John Ombres started selling cars in 1952, but the Ambridge dealer has never before seen used-car prices going up at the rate they are today.
“I actually can’t believe this, because the used-car market has not been good as far as retail sales,” said Ombres, co-owner of Ombres Auto Sales.
The “Cash for Clunkers” program and a slowdown in vehicle sales are said to have caused a strange phenomenon: an increase in the values of some used SUVs, pickups and high-end cars. Cash for Clunkers was a federal rebate program last year that aimed to encourage consumers to trade in their gas-guzzling cars for newer, more fuel-efficient vehicles.
In fact, prices for used vehicles listed for sale on AutoTrader.com, an online listing site, continue to rise as the economy rebounds and car shoppers increasingly become buyers.
In used vehicles, the big average price-gainers were the Ford F-150 pickup and the Jeep Wrangler, both up 10 percent in April 2010 from April last year, according to AutoTrader.com’s Trend Engine Report for May, covering sales in April. Other used models from Chevrolet, Toyota, Volkswagen, Honda, GMC, Dodge and Jeep also experienced double-digit average price increases from last year.
Glenn Young, owner of Young’s Auto Sales in New Sewickley Township, who has been in business for 40 years, said many people are either buying used or repairing old cars, which means there aren’t as many trade-ins coming to the market from new-car sales.
New-car prices were on the rise as well, but moderately, reflecting the slower pace of improvement in the new-car market. And poor new-car sales mean fewer trade-ins and fewer used cars available for retail.
Ombres began to notice the used-car trend last fall, right after the federal program began to take off. But while he believes the program was well-intended, he thinks it also created a vacuum in the used-car inventory, which in turn helped drive up vehicle costs.
“People were parading in cars that were still valuable to be driven on the road,” Ombres said.
Mark Scott, AutoTrader senior manager of public relations, explained that before “Cash for Clunkers,” used-car inventories were already tight because many people were holding onto their vehicles, waiting for a better time to buy.
“Used cars come from people buying new cars and turning in their old cars,” Scott said. “As the economy went into a challenging time, fewer people bought new cars.”
The program took a lot of cars off the road, many of them lower-priced older cars that could have gone to one last buyer before ultimately being scrapped. Instead, those cars are gone. Seventy percent of cars bought nationwide each year are used, and more people are attracted to buying used cars, although there are not a lot of used cars out there, Scott said.
“And now what’s happening is because the economy is recovering, you’re seeing a lot of people get back into the car market. They weren’t sure they would have their job or wanted to save their money. A lot are looking at used cars.”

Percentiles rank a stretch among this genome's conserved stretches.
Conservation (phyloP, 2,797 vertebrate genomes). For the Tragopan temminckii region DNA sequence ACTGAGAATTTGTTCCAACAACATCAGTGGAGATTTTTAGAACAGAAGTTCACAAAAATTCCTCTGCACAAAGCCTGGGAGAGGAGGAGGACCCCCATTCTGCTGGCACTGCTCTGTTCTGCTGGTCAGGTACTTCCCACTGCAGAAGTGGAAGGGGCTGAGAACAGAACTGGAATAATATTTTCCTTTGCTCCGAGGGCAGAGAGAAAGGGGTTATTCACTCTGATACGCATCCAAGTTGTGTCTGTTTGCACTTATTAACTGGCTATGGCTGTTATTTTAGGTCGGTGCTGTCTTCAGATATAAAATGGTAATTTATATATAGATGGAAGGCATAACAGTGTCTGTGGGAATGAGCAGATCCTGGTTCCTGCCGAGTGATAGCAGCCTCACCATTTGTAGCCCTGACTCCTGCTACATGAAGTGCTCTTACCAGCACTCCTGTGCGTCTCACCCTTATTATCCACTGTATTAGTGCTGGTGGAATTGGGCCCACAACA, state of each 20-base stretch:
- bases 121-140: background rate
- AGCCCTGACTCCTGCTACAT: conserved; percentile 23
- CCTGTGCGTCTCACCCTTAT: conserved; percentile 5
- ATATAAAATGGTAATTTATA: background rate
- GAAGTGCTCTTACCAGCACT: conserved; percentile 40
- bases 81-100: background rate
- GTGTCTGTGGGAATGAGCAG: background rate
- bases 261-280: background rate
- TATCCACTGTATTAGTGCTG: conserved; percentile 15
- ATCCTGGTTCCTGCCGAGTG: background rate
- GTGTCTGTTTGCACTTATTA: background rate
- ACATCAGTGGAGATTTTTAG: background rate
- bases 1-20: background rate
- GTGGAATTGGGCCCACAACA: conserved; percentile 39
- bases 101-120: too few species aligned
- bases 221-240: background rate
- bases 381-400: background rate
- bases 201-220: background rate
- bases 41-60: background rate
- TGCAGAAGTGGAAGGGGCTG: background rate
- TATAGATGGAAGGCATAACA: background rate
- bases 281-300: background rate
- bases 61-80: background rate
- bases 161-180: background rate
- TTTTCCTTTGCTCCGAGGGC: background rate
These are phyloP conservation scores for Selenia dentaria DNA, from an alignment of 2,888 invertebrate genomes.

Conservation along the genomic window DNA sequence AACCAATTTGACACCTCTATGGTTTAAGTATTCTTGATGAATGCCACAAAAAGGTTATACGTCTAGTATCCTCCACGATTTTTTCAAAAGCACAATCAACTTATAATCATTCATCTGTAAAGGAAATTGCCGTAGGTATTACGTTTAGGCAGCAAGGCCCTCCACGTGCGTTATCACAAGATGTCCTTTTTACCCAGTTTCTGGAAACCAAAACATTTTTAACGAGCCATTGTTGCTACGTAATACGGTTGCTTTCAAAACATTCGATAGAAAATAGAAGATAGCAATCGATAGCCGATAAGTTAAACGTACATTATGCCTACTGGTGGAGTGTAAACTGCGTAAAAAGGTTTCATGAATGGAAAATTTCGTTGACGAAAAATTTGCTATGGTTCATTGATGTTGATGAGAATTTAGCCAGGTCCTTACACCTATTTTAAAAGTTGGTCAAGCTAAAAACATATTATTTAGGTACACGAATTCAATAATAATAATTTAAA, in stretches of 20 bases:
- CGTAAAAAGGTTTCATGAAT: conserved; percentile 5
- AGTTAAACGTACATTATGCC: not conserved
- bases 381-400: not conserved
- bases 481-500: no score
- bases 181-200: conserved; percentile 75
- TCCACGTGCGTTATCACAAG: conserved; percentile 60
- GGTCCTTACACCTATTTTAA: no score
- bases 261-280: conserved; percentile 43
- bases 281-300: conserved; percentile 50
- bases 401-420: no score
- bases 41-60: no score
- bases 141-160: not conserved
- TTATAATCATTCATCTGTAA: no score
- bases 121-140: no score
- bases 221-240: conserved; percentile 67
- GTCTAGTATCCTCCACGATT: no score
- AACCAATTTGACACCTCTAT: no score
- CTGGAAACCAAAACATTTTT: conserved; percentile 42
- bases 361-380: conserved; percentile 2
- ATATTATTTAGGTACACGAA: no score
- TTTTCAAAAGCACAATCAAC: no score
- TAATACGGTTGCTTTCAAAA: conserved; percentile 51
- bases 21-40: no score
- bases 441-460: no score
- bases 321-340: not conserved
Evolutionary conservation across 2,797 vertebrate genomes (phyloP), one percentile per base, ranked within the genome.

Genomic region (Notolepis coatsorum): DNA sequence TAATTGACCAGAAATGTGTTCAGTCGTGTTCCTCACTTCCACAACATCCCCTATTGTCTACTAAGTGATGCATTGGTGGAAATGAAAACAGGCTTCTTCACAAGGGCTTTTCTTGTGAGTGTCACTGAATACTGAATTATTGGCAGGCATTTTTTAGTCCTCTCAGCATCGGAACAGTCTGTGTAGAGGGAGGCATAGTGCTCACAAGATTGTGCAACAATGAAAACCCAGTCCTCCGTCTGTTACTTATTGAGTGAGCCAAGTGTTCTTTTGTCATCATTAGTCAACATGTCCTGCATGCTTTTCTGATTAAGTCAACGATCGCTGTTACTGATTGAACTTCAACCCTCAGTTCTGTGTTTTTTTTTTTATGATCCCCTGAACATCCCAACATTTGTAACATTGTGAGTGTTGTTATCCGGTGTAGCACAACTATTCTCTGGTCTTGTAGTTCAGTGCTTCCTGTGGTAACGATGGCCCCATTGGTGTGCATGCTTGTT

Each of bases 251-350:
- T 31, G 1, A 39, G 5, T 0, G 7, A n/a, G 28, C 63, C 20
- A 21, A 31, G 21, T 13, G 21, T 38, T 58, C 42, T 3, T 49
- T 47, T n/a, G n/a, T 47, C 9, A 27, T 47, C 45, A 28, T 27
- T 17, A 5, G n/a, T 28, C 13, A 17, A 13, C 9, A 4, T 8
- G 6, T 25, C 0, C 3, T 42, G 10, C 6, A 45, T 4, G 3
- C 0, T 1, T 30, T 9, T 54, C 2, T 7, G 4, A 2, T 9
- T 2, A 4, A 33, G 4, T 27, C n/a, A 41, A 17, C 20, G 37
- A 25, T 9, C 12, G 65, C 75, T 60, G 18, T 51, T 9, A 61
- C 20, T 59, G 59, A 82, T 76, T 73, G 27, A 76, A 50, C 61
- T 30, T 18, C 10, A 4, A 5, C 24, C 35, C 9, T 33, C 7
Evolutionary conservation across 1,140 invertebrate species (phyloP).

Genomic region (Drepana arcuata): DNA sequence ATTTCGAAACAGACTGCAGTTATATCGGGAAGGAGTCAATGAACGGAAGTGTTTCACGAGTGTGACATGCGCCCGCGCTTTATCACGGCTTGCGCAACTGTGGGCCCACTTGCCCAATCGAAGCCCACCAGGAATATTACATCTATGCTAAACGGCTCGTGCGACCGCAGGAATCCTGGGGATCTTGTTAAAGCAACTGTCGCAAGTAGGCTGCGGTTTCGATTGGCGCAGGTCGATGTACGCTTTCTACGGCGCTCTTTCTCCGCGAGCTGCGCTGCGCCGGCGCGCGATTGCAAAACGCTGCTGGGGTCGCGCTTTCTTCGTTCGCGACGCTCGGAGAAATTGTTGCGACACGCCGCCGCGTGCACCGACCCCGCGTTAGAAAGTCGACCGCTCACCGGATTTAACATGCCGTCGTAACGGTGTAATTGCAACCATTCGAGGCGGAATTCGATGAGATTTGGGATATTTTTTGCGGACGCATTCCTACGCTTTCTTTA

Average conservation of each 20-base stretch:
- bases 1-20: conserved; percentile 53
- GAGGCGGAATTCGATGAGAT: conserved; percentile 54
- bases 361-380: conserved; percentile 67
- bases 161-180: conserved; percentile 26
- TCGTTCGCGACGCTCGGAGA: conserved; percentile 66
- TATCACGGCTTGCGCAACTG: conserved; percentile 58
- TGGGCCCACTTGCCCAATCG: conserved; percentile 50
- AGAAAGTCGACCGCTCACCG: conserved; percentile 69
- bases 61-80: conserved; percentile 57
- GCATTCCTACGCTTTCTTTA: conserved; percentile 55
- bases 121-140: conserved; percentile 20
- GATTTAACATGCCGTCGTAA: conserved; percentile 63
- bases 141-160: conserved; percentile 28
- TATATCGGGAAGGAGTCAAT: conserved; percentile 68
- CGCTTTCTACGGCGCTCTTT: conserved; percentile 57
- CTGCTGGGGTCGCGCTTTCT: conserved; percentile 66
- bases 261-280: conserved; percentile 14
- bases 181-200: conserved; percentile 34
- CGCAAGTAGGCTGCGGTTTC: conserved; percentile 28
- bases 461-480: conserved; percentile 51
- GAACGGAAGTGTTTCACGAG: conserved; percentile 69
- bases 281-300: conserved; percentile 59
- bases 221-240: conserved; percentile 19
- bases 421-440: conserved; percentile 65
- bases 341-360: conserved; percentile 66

LOOKING AT NEW
Don Ehrenberg, a salesman at Miller and Sons Chevy in Aliquippa, which sells used and new cars, contends that many buyers are also looking at new cars. There’s the new Chevy Equinox, for example. Ehrenberg said Chevrolet can’t produce them fast enough, and the wait for one can run eight to 10 weeks.
“Right now only three are sitting out there,” Ehrenberg said.
When looking for cars, Scott said, buyers should keep in mind that manufacturers are eager to sell when they begin rolling out newer cars. In a lot of instances, with many offers of 0 percent financing and rebates available, he said, buyers may be able to get a brand-new car close to the same price as a 2- or 3-year-old used car.
Ehrenberg said Miller and Sons was “very involved” in Cash for Clunkers and that it did help spur some buying activity, but he doesn’t believe it affected the used car market one way or the other.
“The used-car market goes through short-term cycles anyway,” Ehrenberg said.
DO THE HOMEWORK
Local used-car dealers say a number of prudent buyers have been perusing the lots, attempting to be a bit more responsible in their purchases, as opposed to buying new. With that, the trouble used-car dealers are finding is that buyers are haggling over higher asking prices.
Young said Kelley Blue Book pricing, a resource for car prices and reviews, isn’t keeping up with current prices, but buyers are relying on the book for vehicle values.
“They look at a used car and look at their little blue book, you might as well throw them away. That’s what the bank is going by, too, but I can’t go to the auction and buy them that cheap. It just doesn’t happen,” Young said.
Ombres suggested that buyers do their homework, shop around and use their own opinion. He said Kelley Blue Book might say a vehicle is worth $5,500 when it’s actually worth $7,000. And, he said, it’s bad enough people typically don’t trust car salesmen.
“My wife doesn’t even trust me,” Ombres said, laughing.